Watch Out for Corn Nematodes

The pest is not new, but a growing problem.

Published on: Aug 27, 2007

Lurking across the Corn Belt is a native pest that may be seeing a return to prominence. Corn nematodes are on the rise across the heartland thanks to changes in cultural practices growers have made. Major crop protection companies are hard at work on solutions, which could be available as soon as 2008.

"This is going to be a huge issue," says Terry Niblack, professor of nematology, University of Illinois. "Farmers have not worried about corn nematodes for three or four decades, but production practices that used to suppress nematodes are no longer used."

Niblack notes that these nematodes are native prairie nematodes that parasitize grasses, while the soybean cyst nematode is actually a non-native invader that came with the exotic soybean when that crop's cultivation became popular. She points to three major changes that could contribute to the rise of the corn nematode in the next decade as a growing crop pest.

First, the use of no-till has grown. "No-till is good for a lot of things, but it is especially good for some types of plant parasites," Niblack notes.

Second, declining use of two key classes of crop insecticides is a challenge too. Both carbamates and organophosphates are used less, in part due to farmer worries over safety; and in part because new biotech and seed treatment products offer an alternative.

"While those pesticides weren't specifically labeled for nematode control, one of the side benefits of their use was a suppression of the nematode population," Niblack adds.

Current soil-applied insecticides and seed treatments use pyrethroids or nicotinoids, neither of which have action on nematodes. And Bt technology is targeted at other pests.

Finally, the rise of corn-on-corn rotations creates an environment where this pest can flourish and rebuild a once weaker population.

In essence, the problem is returning after being out of the limelight for decades. The good news, and one reason you may be hearing more about the pest, is that major chemical companies are working on a solution.

On display

During field days this summer, Bayer CropScience and Syngenta Crop Protection are talking about new seed treatment products that have action on corn nematodes. University testing is underway, but those results won't be ready until much later this year. "We will evaluate the products after harvest," Niblack says.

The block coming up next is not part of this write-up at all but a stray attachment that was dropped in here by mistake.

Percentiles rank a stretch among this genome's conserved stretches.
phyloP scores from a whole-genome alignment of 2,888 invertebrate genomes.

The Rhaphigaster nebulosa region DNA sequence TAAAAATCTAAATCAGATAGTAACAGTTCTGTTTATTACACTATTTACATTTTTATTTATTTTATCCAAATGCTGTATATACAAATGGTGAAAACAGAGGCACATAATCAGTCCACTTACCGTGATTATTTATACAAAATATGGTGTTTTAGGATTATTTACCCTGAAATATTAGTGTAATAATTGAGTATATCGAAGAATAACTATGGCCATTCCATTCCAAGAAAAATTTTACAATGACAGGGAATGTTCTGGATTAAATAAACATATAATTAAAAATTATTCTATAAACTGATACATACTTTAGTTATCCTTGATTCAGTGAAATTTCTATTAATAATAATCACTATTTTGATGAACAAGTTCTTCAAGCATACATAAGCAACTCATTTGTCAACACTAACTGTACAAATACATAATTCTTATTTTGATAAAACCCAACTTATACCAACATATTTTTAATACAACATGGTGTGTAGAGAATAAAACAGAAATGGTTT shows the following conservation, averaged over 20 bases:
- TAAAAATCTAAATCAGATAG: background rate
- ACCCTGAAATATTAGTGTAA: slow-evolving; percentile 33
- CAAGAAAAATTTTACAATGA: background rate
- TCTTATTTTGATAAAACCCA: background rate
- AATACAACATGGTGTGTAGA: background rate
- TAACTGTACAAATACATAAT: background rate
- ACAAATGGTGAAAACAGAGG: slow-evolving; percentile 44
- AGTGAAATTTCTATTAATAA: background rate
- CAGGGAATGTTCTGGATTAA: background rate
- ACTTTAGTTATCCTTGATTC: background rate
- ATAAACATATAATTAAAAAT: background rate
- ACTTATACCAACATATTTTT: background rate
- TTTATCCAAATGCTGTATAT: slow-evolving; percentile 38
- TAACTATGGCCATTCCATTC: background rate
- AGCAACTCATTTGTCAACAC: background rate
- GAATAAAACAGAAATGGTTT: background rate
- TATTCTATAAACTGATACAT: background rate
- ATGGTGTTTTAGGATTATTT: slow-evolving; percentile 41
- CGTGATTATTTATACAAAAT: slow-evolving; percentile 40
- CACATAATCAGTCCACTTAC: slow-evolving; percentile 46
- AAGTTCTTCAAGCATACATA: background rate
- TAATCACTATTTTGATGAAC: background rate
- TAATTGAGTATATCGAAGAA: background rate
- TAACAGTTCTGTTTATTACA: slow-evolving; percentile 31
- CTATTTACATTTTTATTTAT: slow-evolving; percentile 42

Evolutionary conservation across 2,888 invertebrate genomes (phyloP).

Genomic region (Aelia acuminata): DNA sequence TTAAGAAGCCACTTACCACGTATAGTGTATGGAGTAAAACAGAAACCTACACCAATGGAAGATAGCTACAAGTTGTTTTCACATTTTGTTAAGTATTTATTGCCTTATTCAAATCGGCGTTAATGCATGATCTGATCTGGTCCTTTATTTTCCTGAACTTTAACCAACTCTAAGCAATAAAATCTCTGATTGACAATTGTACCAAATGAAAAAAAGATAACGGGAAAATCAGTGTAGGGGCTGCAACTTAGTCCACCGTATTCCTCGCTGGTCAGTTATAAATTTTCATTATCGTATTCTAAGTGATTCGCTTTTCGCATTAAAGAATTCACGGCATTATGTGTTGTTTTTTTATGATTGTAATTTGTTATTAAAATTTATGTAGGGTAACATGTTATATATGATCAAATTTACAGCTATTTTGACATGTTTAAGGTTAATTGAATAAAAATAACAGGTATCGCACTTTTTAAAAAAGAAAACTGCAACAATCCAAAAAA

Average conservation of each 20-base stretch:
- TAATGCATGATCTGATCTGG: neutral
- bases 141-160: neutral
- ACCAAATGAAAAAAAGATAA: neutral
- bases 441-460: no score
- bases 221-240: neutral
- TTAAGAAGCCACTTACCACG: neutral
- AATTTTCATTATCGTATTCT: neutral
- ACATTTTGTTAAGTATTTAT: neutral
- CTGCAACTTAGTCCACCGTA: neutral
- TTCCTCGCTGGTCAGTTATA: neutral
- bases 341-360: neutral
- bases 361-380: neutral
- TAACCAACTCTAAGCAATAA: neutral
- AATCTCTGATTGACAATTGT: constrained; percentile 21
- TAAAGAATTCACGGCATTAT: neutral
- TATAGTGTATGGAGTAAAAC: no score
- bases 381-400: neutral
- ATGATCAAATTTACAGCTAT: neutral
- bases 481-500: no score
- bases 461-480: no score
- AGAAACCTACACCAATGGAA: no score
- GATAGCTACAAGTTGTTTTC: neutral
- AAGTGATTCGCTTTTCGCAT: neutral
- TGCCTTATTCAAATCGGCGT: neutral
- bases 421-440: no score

University of Nebraska Extension Plant Pathologist Tamra Jackson, is also doing field research with seed treatments to explore their impact on corn nematodes. "There's not much I can say about the products now, but after harvest there will be new information available."

This cornfield near Erie, Ill., was shot several years ago, but shows the potential power of corn nematodes to impact yields.

For now, Jackson has been working on surveying the problem in her state to determine its extent. With samples already submitted, the work begins on analyzing the soil and crop samples to characterize the problem. Jackson notes there are at least 12 genera of nematodes capable of feeding on corn, and eight are known to live in Nebraska.

Company support of research on corn nematodes has returned, thanks to the potential for these new products, and Jackson welcomes the support. For now she's turning to older publications for information to help farmers. "This is a pest that hasn't been a problem, but we're on the edge of changing times," she notes.

As you attend field days this summer, look for talk about corn nematodes and new treatment approaches, you're sure to hear something. These new compounds could be approved for market as early as 2008, which offer some limited availability that soon, but look for a lot more information in 2009. For example, Bayer CropScience has a biological compound today - numbered GB126 - that is undergoing testing in some university trials. If marketed, it would be delivered as a seed treatment.

Syngenta already markets Avicta for nematode control in cotton, and is doing extensive research in the seed treatment market. And there's potential in the corn market as farmers grow concerned about the pest. Stay tuned for more on this issue after harvest.